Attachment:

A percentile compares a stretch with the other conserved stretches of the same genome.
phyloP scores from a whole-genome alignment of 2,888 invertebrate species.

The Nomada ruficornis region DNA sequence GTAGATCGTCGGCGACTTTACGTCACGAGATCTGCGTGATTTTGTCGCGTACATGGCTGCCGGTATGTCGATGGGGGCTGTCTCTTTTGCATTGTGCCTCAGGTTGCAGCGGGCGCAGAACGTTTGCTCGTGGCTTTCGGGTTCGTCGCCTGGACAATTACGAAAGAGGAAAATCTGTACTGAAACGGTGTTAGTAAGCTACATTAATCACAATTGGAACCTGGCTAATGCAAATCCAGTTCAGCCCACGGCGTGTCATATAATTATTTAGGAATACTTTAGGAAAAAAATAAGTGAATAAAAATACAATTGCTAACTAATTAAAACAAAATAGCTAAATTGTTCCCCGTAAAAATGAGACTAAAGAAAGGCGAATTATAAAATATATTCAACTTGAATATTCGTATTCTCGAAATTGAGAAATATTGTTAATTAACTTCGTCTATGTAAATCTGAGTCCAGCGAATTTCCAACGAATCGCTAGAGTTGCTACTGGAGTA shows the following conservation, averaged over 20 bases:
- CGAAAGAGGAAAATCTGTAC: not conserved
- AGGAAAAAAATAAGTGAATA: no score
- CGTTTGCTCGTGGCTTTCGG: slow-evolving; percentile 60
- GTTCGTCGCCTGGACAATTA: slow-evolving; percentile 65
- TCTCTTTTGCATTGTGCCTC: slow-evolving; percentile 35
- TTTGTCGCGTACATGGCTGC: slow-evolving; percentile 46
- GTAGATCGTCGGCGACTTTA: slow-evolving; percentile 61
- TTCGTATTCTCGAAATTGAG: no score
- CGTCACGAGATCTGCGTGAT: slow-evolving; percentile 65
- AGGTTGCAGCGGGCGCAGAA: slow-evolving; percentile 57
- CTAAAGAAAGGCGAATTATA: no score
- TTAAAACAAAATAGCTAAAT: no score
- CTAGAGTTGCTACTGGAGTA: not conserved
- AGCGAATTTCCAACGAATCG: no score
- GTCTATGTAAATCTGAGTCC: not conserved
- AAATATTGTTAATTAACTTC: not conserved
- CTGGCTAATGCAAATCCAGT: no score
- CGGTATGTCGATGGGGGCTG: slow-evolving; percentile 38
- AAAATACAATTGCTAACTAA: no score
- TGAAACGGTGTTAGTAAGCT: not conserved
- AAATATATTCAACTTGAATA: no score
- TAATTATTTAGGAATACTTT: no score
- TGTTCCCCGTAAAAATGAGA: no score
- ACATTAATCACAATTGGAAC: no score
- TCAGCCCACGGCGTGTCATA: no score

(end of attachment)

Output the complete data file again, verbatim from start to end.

A percentile compares a stretch with the other conserved stretches of the same genome.
phyloP scores from a whole-genome alignment of 2,888 invertebrate species.

The Nomada ruficornis region DNA sequence GTAGATCGTCGGCGACTTTACGTCACGAGATCTGCGTGATTTTGTCGCGTACATGGCTGCCGGTATGTCGATGGGGGCTGTCTCTTTTGCATTGTGCCTCAGGTTGCAGCGGGCGCAGAACGTTTGCTCGTGGCTTTCGGGTTCGTCGCCTGGACAATTACGAAAGAGGAAAATCTGTACTGAAACGGTGTTAGTAAGCTACATTAATCACAATTGGAACCTGGCTAATGCAAATCCAGTTCAGCCCACGGCGTGTCATATAATTATTTAGGAATACTTTAGGAAAAAAATAAGTGAATAAAAATACAATTGCTAACTAATTAAAACAAAATAGCTAAATTGTTCCCCGTAAAAATGAGACTAAAGAAAGGCGAATTATAAAATATATTCAACTTGAATATTCGTATTCTCGAAATTGAGAAATATTGTTAATTAACTTCGTCTATGTAAATCTGAGTCCAGCGAATTTCCAACGAATCGCTAGAGTTGCTACTGGAGTA shows the following conservation, averaged over 20 bases:
- CGAAAGAGGAAAATCTGTAC: not conserved
- AGGAAAAAAATAAGTGAATA: no score
- CGTTTGCTCGTGGCTTTCGG: slow-evolving; percentile 60
- GTTCGTCGCCTGGACAATTA: slow-evolving; percentile 65
- TCTCTTTTGCATTGTGCCTC: slow-evolving; percentile 35
- TTTGTCGCGTACATGGCTGC: slow-evolving; percentile 46
- GTAGATCGTCGGCGACTTTA: slow-evolving; percentile 61
- TTCGTATTCTCGAAATTGAG: no score
- CGTCACGAGATCTGCGTGAT: slow-evolving; percentile 65
- AGGTTGCAGCGGGCGCAGAA: slow-evolving; percentile 57
- CTAAAGAAAGGCGAATTATA: no score
- TTAAAACAAAATAGCTAAAT: no score
- CTAGAGTTGCTACTGGAGTA: not conserved
- AGCGAATTTCCAACGAATCG: no score
- GTCTATGTAAATCTGAGTCC: not conserved
- AAATATTGTTAATTAACTTC: not conserved
- CTGGCTAATGCAAATCCAGT: no score
- CGGTATGTCGATGGGGGCTG: slow-evolving; percentile 38
- AAAATACAATTGCTAACTAA: no score
- TGAAACGGTGTTAGTAAGCT: not conserved
- AAATATATTCAACTTGAATA: no score
- TAATTATTTAGGAATACTTT: no score
- TGTTCCCCGTAAAAATGAGA: no score
- ACATTAATCACAATTGGAAC: no score
- TCAGCCCACGGCGTGTCATA: no score